Judge Tracy Schumacher ruled this morning that a recount of 13,550 ballots for the State House District 45 race will be held at the Cleveland County Courthouse.
Paula Roberts, Democratic candidate for House District 45, requested the recount after Cleveland County Election Board officials counted provisional ballots and opened and counted 60 mail-in absentee ballots that had been misplaced and gone uncounted in the Nov. 6 general election. The vote was not certified because of the recount request.
Incumbent Republican Aaron Stiles currently is the unofficial winner of the race by a margin of 18 votes.
Attornies for both candidates stipulated to the fact that they agreed the ballots had been secured and could be counted without fear that they had been exposed to the potential for tampering. The sheriff’s office will be charged with securely transporting the ballots to the courthouse for the recount.
The daylong recount process will involve six tables with teams of four people at each table counting the ballots by hand. A caller will read the ballot and call out the vote. The stacker will take the ballot and confirm the caller’s announcement. The stacker and the caller will be of opposite political parties.
Two people will tally the votes as they are called out to protect against human error. They also will be of opposing political parties, so each party will have equal and fair representation at each counting table.
In addition, both candidates will have watchers present throughout the day.
Roberts’ attorney, Greg Bledsoe, requested that the recount be conducted at the courthouse under the watchful eye of the judge.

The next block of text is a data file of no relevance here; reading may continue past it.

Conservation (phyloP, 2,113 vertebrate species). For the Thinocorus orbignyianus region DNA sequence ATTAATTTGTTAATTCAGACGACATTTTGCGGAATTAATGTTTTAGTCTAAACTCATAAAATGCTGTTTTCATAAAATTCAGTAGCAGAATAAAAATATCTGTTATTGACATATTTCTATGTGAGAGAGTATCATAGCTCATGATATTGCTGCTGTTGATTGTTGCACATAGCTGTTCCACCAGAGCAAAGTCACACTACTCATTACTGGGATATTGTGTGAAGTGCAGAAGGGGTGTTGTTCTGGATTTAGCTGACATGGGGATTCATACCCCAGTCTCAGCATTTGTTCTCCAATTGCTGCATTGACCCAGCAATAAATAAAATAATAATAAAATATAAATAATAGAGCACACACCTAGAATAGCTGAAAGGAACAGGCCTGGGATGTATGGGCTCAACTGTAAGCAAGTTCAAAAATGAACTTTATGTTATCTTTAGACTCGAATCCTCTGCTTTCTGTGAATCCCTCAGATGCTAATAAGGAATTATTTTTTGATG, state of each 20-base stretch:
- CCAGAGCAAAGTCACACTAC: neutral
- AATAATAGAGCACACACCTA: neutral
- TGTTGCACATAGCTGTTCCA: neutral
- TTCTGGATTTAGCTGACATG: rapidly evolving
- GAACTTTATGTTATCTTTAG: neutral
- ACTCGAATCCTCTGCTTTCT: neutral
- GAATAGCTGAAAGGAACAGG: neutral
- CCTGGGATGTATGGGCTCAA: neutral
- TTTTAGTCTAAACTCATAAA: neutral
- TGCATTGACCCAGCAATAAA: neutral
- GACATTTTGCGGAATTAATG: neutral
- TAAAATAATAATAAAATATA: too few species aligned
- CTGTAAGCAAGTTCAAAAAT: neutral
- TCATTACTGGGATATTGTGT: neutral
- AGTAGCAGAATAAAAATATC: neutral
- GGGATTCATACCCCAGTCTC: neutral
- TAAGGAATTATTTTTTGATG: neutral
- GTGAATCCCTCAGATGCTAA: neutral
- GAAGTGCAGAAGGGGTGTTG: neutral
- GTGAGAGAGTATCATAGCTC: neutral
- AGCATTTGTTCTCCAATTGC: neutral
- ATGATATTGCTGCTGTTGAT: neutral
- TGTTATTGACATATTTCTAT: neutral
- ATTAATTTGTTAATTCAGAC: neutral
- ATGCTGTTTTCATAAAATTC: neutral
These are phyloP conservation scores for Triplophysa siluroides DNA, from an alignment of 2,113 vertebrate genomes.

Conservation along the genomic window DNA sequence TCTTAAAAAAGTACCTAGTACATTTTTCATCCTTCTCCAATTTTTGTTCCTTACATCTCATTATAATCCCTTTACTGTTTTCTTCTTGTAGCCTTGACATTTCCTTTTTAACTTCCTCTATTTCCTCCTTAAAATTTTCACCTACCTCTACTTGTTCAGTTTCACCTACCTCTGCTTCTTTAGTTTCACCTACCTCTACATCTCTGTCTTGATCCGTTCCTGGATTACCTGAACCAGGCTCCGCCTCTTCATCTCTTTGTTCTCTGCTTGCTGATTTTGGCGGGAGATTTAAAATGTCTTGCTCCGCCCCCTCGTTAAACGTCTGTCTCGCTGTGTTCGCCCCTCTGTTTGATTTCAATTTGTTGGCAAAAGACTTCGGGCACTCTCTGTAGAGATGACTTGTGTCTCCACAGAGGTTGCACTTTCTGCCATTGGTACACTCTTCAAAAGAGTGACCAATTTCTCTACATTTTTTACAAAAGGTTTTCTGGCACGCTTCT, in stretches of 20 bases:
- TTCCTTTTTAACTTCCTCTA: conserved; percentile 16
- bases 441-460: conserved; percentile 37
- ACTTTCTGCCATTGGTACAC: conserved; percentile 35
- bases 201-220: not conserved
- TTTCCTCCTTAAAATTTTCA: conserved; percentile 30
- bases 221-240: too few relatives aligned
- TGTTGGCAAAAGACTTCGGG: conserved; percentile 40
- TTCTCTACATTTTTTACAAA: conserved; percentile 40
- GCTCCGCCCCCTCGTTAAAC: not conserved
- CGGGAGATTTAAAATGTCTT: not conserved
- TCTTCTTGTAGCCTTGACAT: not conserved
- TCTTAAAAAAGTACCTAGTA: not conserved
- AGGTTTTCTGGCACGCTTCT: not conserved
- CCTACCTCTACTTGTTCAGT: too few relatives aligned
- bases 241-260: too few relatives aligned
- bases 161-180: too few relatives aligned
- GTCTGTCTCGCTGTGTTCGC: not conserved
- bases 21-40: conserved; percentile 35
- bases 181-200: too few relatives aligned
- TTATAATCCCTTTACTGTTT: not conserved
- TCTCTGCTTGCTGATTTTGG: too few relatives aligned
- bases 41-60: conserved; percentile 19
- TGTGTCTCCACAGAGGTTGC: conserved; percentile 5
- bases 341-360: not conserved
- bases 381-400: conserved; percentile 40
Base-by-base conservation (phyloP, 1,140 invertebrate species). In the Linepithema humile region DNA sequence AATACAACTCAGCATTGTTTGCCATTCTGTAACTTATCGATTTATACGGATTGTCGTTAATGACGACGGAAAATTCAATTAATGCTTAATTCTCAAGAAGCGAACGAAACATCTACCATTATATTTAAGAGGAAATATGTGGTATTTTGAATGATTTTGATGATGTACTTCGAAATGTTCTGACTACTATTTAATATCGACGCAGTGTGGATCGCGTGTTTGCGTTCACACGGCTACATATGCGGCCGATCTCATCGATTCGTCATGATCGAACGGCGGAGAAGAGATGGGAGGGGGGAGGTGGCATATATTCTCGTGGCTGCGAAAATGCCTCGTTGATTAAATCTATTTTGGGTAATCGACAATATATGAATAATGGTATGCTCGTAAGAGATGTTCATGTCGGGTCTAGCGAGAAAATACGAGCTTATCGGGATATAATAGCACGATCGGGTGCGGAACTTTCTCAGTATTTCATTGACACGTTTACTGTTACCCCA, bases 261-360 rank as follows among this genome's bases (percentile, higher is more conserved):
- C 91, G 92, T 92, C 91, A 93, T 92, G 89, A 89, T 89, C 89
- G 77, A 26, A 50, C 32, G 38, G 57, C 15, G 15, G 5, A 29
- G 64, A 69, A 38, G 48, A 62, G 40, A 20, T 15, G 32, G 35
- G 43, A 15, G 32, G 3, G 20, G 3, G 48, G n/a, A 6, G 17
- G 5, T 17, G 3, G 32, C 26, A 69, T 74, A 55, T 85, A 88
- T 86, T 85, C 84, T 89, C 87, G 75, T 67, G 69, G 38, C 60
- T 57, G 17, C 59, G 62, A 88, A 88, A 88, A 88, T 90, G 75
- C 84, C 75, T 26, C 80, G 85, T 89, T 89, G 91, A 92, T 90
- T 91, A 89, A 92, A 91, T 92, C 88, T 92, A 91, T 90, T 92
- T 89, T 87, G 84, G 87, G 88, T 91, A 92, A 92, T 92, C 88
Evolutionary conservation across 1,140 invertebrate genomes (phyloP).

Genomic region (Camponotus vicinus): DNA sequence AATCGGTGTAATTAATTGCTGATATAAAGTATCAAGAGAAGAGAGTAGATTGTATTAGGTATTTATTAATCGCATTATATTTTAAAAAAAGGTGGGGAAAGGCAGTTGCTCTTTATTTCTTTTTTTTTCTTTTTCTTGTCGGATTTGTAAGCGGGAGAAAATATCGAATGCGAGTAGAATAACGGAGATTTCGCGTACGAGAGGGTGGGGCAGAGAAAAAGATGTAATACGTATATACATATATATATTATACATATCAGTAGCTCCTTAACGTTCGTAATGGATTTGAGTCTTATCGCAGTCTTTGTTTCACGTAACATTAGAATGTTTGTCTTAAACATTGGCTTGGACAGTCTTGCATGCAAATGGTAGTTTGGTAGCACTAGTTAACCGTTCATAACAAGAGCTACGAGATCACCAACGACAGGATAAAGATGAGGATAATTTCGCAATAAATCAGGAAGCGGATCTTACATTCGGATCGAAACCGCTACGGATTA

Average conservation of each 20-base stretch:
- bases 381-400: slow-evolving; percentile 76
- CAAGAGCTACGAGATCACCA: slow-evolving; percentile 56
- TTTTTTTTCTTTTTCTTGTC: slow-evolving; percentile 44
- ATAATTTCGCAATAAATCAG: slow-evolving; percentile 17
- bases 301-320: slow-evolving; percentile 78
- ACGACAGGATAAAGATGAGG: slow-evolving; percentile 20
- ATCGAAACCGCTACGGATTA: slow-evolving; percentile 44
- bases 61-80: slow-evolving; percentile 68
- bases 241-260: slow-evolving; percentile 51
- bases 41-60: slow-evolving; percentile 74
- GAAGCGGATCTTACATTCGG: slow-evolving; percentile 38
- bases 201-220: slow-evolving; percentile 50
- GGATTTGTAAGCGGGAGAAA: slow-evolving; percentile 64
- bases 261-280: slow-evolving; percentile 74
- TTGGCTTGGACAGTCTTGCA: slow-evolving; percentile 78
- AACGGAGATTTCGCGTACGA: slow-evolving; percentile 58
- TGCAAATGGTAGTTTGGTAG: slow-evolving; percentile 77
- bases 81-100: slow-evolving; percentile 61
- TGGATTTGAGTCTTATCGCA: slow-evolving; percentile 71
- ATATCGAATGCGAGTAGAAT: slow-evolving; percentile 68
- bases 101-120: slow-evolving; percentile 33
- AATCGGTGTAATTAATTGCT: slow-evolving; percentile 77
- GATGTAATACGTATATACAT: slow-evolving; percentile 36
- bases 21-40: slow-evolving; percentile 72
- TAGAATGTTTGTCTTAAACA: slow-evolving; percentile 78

Assistant District Attorney Carol Dillingham requested that the proceedings be moved to the county election board for the sake of convenience. Cleveland County Election Board Secretary Jim Williams had set up tables ahead of time, in the event that the judge ruled to move the recount to the election board offices.
“Most counties do this in some other place,” Dillingham said.
But the judge conceded to the narrowest interpretation of the law based on Bledsoe’s request.
Robert McCampbell, attorney for Stiles, requested that the recount be completed in one day, even if it goes past 5 p.m.
“We want to get them all counted,” he said.
Bledsoe said he has a social engagement after 5 p.m. and the judge expressed concern about overtime for the court reporter and other courthouse staff.
The parties decided to discuss the issue later as counting progresses and the time element involved becomes more clear.
The hearing on irregularities will be addressed later as well. Stiles’ attorney said they want the matter resolved as expeditiously as possible.
The judge said the law stipulates that the hearing be set for not less than three and not more than 10 days, but that there is a weeklong divorce hearing that has been set for six months that must be taken into consideration.
Because the parties agreed the ballots had been secure and the recount could occur, it is unclear how the alleged irregularities might legally affect the outcome of the race.